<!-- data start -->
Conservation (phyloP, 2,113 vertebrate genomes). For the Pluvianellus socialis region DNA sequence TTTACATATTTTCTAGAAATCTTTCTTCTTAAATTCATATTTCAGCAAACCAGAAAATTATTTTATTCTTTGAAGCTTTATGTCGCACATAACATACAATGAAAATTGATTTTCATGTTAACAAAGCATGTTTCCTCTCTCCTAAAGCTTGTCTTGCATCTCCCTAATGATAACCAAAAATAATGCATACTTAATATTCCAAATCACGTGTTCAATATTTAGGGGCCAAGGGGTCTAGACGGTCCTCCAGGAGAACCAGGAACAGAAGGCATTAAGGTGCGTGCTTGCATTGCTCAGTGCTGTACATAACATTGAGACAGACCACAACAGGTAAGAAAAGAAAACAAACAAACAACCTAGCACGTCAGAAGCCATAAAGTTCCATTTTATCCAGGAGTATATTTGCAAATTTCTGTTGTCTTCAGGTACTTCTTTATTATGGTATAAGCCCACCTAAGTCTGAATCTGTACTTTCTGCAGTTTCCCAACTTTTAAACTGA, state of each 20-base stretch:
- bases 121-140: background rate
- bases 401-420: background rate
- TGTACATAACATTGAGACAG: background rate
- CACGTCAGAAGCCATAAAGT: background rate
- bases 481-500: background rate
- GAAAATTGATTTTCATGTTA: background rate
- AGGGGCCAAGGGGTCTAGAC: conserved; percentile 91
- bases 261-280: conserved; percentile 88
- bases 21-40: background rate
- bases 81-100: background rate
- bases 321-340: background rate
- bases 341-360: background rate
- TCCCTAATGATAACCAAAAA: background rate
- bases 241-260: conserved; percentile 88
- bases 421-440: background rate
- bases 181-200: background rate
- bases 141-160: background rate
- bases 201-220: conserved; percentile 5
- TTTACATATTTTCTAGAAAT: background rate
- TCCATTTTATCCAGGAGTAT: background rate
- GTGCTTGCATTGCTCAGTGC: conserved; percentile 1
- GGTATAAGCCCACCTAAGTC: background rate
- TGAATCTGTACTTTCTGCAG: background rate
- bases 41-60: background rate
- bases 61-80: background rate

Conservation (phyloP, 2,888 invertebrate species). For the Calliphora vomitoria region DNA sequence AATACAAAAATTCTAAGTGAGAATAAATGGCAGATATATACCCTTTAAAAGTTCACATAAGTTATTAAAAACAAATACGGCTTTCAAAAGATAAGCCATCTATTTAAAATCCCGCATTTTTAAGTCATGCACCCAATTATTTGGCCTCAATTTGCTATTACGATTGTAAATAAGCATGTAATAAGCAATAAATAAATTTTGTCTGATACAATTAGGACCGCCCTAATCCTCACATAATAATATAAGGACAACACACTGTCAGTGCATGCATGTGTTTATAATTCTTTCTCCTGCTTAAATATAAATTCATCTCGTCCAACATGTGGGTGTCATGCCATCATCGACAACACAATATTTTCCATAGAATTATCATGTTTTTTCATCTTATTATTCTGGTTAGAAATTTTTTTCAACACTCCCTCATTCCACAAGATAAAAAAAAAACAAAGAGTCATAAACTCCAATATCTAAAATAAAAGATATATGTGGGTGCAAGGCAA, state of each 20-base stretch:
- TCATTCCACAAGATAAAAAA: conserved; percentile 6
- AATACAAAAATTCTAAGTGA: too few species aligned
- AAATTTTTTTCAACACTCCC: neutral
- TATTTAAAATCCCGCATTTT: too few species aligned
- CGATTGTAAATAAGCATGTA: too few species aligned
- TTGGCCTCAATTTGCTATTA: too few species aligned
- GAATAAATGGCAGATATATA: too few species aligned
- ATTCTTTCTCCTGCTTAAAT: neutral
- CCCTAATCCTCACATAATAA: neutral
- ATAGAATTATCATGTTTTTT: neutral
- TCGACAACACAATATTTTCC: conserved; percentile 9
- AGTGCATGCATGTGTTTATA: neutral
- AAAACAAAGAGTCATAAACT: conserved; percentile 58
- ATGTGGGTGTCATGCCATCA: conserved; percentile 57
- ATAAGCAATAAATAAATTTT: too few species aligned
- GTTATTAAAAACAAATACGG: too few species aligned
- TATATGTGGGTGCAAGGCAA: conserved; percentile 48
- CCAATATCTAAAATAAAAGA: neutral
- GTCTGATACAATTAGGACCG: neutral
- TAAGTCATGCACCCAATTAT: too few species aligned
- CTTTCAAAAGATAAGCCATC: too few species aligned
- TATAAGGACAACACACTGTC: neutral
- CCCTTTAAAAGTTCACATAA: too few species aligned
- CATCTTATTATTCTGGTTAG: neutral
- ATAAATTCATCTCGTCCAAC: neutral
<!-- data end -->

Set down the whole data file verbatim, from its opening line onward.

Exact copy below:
Conservation (phyloP, 2,113 vertebrate genomes). For the Pluvianellus socialis region DNA sequence TTTACATATTTTCTAGAAATCTTTCTTCTTAAATTCATATTTCAGCAAACCAGAAAATTATTTTATTCTTTGAAGCTTTATGTCGCACATAACATACAATGAAAATTGATTTTCATGTTAACAAAGCATGTTTCCTCTCTCCTAAAGCTTGTCTTGCATCTCCCTAATGATAACCAAAAATAATGCATACTTAATATTCCAAATCACGTGTTCAATATTTAGGGGCCAAGGGGTCTAGACGGTCCTCCAGGAGAACCAGGAACAGAAGGCATTAAGGTGCGTGCTTGCATTGCTCAGTGCTGTACATAACATTGAGACAGACCACAACAGGTAAGAAAAGAAAACAAACAAACAACCTAGCACGTCAGAAGCCATAAAGTTCCATTTTATCCAGGAGTATATTTGCAAATTTCTGTTGTCTTCAGGTACTTCTTTATTATGGTATAAGCCCACCTAAGTCTGAATCTGTACTTTCTGCAGTTTCCCAACTTTTAAACTGA, state of each 20-base stretch:
- bases 121-140: background rate
- bases 401-420: background rate
- TGTACATAACATTGAGACAG: background rate
- CACGTCAGAAGCCATAAAGT: background rate
- bases 481-500: background rate
- GAAAATTGATTTTCATGTTA: background rate
- AGGGGCCAAGGGGTCTAGAC: conserved; percentile 91
- bases 261-280: conserved; percentile 88
- bases 21-40: background rate
- bases 81-100: background rate
- bases 321-340: background rate
- bases 341-360: background rate
- TCCCTAATGATAACCAAAAA: background rate
- bases 241-260: conserved; percentile 88
- bases 421-440: background rate
- bases 181-200: background rate
- bases 141-160: background rate
- bases 201-220: conserved; percentile 5
- TTTACATATTTTCTAGAAAT: background rate
- TCCATTTTATCCAGGAGTAT: background rate
- GTGCTTGCATTGCTCAGTGC: conserved; percentile 1
- GGTATAAGCCCACCTAAGTC: background rate
- TGAATCTGTACTTTCTGCAG: background rate
- bases 41-60: background rate
- bases 61-80: background rate

Conservation (phyloP, 2,888 invertebrate species). For the Calliphora vomitoria region DNA sequence AATACAAAAATTCTAAGTGAGAATAAATGGCAGATATATACCCTTTAAAAGTTCACATAAGTTATTAAAAACAAATACGGCTTTCAAAAGATAAGCCATCTATTTAAAATCCCGCATTTTTAAGTCATGCACCCAATTATTTGGCCTCAATTTGCTATTACGATTGTAAATAAGCATGTAATAAGCAATAAATAAATTTTGTCTGATACAATTAGGACCGCCCTAATCCTCACATAATAATATAAGGACAACACACTGTCAGTGCATGCATGTGTTTATAATTCTTTCTCCTGCTTAAATATAAATTCATCTCGTCCAACATGTGGGTGTCATGCCATCATCGACAACACAATATTTTCCATAGAATTATCATGTTTTTTCATCTTATTATTCTGGTTAGAAATTTTTTTCAACACTCCCTCATTCCACAAGATAAAAAAAAAACAAAGAGTCATAAACTCCAATATCTAAAATAAAAGATATATGTGGGTGCAAGGCAA, state of each 20-base stretch:
- TCATTCCACAAGATAAAAAA: conserved; percentile 6
- AATACAAAAATTCTAAGTGA: too few species aligned
- AAATTTTTTTCAACACTCCC: neutral
- TATTTAAAATCCCGCATTTT: too few species aligned
- CGATTGTAAATAAGCATGTA: too few species aligned
- TTGGCCTCAATTTGCTATTA: too few species aligned
- GAATAAATGGCAGATATATA: too few species aligned
- ATTCTTTCTCCTGCTTAAAT: neutral
- CCCTAATCCTCACATAATAA: neutral
- ATAGAATTATCATGTTTTTT: neutral
- TCGACAACACAATATTTTCC: conserved; percentile 9
- AGTGCATGCATGTGTTTATA: neutral
- AAAACAAAGAGTCATAAACT: conserved; percentile 58
- ATGTGGGTGTCATGCCATCA: conserved; percentile 57
- ATAAGCAATAAATAAATTTT: too few species aligned
- GTTATTAAAAACAAATACGG: too few species aligned
- TATATGTGGGTGCAAGGCAA: conserved; percentile 48
- CCAATATCTAAAATAAAAGA: neutral
- GTCTGATACAATTAGGACCG: neutral
- TAAGTCATGCACCCAATTAT: too few species aligned
- CTTTCAAAAGATAAGCCATC: too few species aligned
- TATAAGGACAACACACTGTC: neutral
- CCCTTTAAAAGTTCACATAA: too few species aligned
- CATCTTATTATTCTGGTTAG: neutral
- ATAAATTCATCTCGTCCAAC: neutral